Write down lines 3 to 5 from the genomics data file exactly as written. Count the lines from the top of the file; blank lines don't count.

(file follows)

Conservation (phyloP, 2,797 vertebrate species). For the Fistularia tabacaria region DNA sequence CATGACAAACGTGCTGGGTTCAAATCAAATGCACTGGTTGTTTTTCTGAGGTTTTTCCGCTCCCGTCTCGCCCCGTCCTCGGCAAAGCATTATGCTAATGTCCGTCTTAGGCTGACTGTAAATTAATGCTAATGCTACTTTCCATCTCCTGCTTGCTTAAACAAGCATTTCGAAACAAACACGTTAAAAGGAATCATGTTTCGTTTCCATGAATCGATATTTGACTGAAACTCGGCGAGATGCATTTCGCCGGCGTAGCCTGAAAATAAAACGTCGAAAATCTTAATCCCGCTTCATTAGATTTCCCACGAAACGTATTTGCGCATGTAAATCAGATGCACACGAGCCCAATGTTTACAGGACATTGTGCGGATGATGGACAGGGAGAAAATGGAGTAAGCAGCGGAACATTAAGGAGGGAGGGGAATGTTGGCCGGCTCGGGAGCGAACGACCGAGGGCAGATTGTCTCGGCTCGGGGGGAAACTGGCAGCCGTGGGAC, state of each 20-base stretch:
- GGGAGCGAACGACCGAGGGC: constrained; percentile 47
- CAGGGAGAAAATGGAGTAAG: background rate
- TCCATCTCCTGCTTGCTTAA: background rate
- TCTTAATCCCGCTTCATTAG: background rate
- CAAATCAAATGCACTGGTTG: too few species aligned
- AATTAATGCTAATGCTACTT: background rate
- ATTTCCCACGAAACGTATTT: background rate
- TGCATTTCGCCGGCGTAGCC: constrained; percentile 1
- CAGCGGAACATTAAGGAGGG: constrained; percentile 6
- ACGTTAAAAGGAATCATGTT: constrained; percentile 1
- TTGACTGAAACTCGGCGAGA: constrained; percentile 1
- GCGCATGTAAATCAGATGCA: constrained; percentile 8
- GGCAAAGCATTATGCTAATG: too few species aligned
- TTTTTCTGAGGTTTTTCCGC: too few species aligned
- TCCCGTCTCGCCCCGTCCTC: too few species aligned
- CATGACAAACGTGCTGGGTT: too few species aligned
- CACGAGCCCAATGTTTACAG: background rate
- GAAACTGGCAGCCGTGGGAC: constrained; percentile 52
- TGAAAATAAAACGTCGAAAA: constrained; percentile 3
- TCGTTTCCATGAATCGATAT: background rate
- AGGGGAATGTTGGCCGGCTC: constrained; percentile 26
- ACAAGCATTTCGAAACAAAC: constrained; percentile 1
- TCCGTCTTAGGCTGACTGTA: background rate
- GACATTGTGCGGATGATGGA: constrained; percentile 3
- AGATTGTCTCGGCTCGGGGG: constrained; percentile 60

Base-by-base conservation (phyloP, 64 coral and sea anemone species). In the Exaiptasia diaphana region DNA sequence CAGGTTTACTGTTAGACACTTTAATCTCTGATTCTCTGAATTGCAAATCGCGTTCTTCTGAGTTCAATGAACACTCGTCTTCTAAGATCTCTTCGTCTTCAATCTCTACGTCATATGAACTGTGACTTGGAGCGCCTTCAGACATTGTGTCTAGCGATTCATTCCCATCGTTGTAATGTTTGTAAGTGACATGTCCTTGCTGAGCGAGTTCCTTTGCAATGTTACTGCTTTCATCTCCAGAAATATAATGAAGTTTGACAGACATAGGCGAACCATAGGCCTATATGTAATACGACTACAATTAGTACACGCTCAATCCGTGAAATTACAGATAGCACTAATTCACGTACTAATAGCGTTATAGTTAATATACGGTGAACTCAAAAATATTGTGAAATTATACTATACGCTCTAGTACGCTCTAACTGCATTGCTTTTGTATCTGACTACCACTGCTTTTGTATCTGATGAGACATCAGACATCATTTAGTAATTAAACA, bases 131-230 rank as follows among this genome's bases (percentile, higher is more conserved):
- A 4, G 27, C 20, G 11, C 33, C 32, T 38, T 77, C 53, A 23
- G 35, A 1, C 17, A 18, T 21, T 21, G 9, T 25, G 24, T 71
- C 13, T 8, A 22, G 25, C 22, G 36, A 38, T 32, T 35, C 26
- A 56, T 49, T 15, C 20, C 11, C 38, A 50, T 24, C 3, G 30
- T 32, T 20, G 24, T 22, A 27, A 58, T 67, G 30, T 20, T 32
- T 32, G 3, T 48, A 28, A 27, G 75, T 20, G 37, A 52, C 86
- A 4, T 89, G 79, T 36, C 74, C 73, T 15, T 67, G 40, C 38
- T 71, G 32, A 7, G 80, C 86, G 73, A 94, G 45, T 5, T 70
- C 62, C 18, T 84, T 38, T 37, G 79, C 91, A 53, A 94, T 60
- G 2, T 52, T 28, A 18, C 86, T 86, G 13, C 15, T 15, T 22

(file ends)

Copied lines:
- CAGGGAGAAAATGGAGTAAG: background rate
- TCCATCTCCTGCTTGCTTAA: background rate
- TCTTAATCCCGCTTCATTAG: background rate